7. This for Canadians especially but unlike Canadians, many Sydneysiders are some of the worse drivers you will come across. They are impatient and aggressive where allowing you out into a line of traffic is seen as a slight against their manhood (even if they’re a woman). I found Canadians to be extremely patient, don’t expect the same.
    P.s. I live in Sydney and a biker so this is from experience.

  8. Karthik Shetty

    The must do in Australia is the Scuba diving to explore the beautiful coral reef. The view deep inside the sea is just one beautiful thing ever! In my last visit to Australia, we had booked a stay from Heybnb and the owner was so friendly that he helped us in exploring the place so well. We explored the coral reef through the scuba dive.

  9. Thank you for the tips. Going to use it when i am visiting in januari and februari from holland starting at melbourne!

  10. Louisa Klimentos

    All you did was put Australia down .There is plenty to see on the East Coast as i live here .You said a whole lot of nothingness.Well that isn’t true ,unless if you mean lack of historical buildings and vibrant cities .There are beautiful national parks not far from Brisbane eg Glass house mountains which is 90 min drive from Brisbane ,then Kondadilla National Park which is also a 90 min drive from Brisbane .There is also The beautiful Black all ranges ,with it’s green country side and beautiful cottage houses and you can buy beautiful ornaments etc .If you are going to stick driving on the Bruce highway in Queensland ,you won’t see as much natural beauty,as you need to get off that highway and then you will see hidden gems.Tourists need to speak to locals that now their country too well ,rather than speak to an overseas traveller ,who only visit the places the travel brochures tell you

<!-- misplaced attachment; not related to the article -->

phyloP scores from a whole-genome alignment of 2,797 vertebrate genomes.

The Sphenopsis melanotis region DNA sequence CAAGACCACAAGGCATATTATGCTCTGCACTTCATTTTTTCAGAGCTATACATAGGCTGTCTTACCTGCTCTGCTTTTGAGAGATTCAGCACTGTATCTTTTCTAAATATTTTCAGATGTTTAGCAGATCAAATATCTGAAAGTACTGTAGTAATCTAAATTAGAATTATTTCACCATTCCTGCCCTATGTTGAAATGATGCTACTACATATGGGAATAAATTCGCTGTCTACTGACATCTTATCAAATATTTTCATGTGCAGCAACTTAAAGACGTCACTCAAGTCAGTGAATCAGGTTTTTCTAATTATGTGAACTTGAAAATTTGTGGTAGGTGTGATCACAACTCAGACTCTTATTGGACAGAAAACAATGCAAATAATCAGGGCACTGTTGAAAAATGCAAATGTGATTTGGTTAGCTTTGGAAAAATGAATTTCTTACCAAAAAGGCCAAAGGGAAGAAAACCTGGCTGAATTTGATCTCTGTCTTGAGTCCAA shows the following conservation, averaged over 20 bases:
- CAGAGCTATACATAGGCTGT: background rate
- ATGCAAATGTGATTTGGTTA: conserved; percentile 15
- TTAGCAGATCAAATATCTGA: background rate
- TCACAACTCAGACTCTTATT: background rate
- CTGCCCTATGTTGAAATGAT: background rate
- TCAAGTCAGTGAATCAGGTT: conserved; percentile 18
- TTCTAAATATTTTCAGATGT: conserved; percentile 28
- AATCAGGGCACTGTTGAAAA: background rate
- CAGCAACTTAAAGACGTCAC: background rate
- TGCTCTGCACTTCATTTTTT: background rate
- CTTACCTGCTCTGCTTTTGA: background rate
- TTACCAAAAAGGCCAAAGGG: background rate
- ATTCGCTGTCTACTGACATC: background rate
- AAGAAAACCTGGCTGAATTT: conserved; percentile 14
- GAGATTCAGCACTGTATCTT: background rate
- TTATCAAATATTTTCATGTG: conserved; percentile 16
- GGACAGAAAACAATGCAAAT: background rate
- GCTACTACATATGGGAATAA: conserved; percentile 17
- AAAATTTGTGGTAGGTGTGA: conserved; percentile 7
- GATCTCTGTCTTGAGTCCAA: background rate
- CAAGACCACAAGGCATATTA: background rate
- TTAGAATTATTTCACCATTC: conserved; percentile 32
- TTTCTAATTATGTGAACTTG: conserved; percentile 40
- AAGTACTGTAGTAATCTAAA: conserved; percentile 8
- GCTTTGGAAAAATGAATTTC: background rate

1. Max St. John

      Hi Louisa,

      Sorry you feel like we put Australia down. But contrary to what you think, we are not tourist to Australian. I myself lived in Australia for 6 years and have travelled around a lot, including many of the parks you mentioned, and also became an Australian citizen. While Oksana spent over 3 years in Australia and we travelled around as much as we could.
      I don’t know how we put down Australia with this list of things for people to keep in mind when coming to Australia. We mentioned how the country is big, how it is expensive, told people to get acquainted with the local language, to not expect kangaroo’s everywhere, that tipping is not custom but welcomed, to watch out for the sun, that the weather can surprise you across the country, to drink local, to be ok with being offline, and that people will actually really like it here.
      I don’t know how any of those things put down Australia. To the contrary we love Australia.

  11. I am sorry to say this but it is really not possible to see the sun setting over the ocean from Byron Bay in NSW.

    1. You are absolutely right, Max. You can’t. The sun doesn’t set over the water, but you can still catch beautiful sunset hues that make sunset a great time to hang out on the beach 🙂